Culture - Toronto - Travel | Monocle

Paradise on Bloor, Bloorcourt Village

Toronto’s cinematic pedigree, thanks to the annual Toronto International Film Festival and the large number of major productions filmed in the city, is well-chronicled. But the city’s year-round appetite for films is catered to by the fine roster of independent neighbourhood cinemas dotted right across the city – from the charming Fox Theatre in the east to the community-run Revue Cinema in the west. The newest addition is Paradise on Bloor, a 1937 art deco theatre that reopened in 2019 after a thoughtful, years-long restoration. Independent films share the schedule with classics and international titles. Pre- or post-film dinner and drinks are available at its in-house dining room, Rialto, or at its lobby bar.
paradiseonbloor.com

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Art Gallery of Ontario, Chinatown

The Art Gallery of Ontario (originally the Art Museum of Toronto) boasts one of the largest collections in North America, although only a fraction of its 90,000 pieces are on show at a time. The extensive displays range from painting and photography to sculpture, not to mention Canada’s largest archive of African art. As well as an excellent schedule of visiting shows, the great appeal is the Canadian collection. The biggest in the country, it includes fine paintings by the celebrated Group of Seven.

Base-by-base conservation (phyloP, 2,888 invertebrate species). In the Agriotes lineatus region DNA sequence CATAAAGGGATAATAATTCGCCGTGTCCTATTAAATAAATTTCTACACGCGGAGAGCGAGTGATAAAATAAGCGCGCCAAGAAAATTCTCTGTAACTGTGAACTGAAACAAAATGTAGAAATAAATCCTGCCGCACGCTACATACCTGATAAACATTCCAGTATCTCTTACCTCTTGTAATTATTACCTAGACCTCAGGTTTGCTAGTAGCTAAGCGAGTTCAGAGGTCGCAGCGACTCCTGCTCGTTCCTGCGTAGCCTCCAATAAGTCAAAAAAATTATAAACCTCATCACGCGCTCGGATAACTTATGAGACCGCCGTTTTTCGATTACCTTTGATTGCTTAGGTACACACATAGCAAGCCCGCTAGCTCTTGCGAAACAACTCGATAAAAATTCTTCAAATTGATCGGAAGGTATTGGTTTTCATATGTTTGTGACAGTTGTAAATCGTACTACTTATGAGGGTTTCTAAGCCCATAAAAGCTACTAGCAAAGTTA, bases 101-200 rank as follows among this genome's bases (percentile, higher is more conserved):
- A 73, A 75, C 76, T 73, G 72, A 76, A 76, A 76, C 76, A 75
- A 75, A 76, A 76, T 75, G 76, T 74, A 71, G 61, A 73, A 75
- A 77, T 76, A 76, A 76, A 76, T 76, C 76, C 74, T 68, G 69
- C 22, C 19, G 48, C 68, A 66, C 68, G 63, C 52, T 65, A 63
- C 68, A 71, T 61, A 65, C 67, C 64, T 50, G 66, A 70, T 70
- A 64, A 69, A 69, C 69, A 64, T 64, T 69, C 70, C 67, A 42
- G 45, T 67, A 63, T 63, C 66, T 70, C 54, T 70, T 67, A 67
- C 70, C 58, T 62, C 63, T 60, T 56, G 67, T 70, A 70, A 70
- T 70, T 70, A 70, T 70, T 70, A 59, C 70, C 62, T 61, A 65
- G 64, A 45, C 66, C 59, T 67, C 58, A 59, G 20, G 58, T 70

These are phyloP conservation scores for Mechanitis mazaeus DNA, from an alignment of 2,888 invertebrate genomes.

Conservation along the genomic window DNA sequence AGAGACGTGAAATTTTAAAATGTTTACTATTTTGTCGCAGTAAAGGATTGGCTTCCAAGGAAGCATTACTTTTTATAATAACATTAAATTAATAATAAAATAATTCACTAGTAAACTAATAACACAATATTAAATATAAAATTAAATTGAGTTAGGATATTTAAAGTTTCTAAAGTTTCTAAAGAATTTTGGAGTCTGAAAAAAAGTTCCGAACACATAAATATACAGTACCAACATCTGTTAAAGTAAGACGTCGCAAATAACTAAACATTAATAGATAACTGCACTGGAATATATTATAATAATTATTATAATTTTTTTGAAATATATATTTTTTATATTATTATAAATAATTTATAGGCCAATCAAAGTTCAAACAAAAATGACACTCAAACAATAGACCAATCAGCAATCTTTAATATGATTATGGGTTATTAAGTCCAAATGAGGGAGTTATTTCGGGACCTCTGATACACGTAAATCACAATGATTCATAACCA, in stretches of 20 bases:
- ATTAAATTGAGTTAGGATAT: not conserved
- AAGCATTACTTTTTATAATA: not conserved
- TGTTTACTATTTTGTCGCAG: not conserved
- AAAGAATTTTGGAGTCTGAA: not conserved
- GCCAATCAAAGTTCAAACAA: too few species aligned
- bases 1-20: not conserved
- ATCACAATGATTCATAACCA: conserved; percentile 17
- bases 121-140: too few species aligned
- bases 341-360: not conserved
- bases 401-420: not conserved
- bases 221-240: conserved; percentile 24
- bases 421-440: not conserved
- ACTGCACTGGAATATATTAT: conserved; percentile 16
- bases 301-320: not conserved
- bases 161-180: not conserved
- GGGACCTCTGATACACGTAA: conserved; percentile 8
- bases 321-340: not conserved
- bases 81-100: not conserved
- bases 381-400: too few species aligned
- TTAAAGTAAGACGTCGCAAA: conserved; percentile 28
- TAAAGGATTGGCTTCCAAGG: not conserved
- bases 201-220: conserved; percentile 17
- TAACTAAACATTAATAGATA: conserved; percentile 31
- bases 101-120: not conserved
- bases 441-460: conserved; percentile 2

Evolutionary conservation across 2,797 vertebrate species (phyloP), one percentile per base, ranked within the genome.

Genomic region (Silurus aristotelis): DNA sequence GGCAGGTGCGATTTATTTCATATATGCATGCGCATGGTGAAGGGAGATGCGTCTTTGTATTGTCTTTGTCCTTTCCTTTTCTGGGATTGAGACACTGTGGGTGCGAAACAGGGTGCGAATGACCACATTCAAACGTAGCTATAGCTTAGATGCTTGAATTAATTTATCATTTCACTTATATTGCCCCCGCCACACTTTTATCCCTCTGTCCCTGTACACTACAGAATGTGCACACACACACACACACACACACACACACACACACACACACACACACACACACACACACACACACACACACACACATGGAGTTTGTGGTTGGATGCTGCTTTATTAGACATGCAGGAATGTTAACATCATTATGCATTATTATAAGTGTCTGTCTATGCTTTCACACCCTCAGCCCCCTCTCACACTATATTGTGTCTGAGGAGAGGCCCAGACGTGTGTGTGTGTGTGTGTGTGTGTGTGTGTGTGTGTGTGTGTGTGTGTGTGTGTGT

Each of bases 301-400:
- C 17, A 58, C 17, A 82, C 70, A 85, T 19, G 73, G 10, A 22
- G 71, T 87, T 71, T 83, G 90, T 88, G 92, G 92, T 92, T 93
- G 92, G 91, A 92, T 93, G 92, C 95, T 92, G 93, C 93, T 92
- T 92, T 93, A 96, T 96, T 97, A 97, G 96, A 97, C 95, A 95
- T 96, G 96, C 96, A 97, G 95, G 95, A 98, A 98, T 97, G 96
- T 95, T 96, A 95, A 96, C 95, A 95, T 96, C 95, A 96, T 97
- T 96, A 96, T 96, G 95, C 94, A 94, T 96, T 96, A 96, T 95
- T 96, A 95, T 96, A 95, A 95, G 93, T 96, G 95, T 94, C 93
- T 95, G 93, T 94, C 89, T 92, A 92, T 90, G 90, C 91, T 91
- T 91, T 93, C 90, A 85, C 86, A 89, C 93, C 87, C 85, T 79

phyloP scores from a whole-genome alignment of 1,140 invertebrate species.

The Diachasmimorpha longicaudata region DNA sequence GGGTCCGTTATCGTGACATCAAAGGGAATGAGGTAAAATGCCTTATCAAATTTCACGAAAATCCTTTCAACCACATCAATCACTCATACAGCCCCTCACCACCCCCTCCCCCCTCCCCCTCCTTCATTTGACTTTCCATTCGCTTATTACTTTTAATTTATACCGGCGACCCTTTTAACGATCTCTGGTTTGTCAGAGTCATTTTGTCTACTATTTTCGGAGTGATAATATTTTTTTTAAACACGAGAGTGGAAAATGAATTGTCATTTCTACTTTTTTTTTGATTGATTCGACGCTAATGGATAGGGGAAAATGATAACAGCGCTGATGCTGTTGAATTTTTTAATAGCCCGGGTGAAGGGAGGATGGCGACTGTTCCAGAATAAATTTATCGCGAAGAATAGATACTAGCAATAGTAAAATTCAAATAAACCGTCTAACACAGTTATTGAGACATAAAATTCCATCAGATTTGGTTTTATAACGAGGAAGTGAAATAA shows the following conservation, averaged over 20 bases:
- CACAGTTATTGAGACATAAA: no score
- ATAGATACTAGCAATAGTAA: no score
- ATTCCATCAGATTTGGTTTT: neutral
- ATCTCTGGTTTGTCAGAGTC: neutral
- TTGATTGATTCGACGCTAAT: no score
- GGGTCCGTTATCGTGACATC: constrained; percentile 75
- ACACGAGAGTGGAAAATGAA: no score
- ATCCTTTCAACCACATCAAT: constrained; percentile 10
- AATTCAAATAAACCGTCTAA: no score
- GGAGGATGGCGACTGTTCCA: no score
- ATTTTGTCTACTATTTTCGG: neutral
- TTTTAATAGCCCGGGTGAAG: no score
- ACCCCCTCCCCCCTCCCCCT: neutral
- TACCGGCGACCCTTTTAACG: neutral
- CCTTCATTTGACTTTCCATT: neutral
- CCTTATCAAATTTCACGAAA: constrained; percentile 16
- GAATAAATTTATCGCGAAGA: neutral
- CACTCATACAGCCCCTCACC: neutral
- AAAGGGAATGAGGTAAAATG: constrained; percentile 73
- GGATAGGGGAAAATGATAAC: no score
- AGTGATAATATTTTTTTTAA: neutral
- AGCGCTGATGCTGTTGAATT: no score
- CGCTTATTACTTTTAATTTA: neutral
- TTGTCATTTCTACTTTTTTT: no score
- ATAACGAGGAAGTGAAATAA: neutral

In 2008 the gallery underwent an extensive renovation by US-Canadian architect Frank Gehry, whose curved wood-and-glass façade spans an entire city block. His swirling wooden central staircase inside the museum has become a landmark in its own right. The gallery reopened to members and pass holders in July.

317 Dundas Street West, M5T 1G4
+1 416 979 6648
ago.net
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Aga Khan Museum, Flemingdon Park

When the Aga Khan wrote to Japanese architect Fumihiko Maki asking him to design a museum around the concept of light, Maki responded in striking style. Built 45-degrees to true north so that daylight can stream into the galleries, the museum’s walls are of luminous white Brazilian granite, set around a traditional four-part garden with reflective pools to mirror the sky. The museum is dedicated to the arts of the Islamic world with a permanent collection of 1,000 objects spanning more than 10 centuries.

77 Wynford Drive, M3C 1K1
+1 416 646 4677
agakhanmuseum.org

Images: Alamy, Janet Kimber, 

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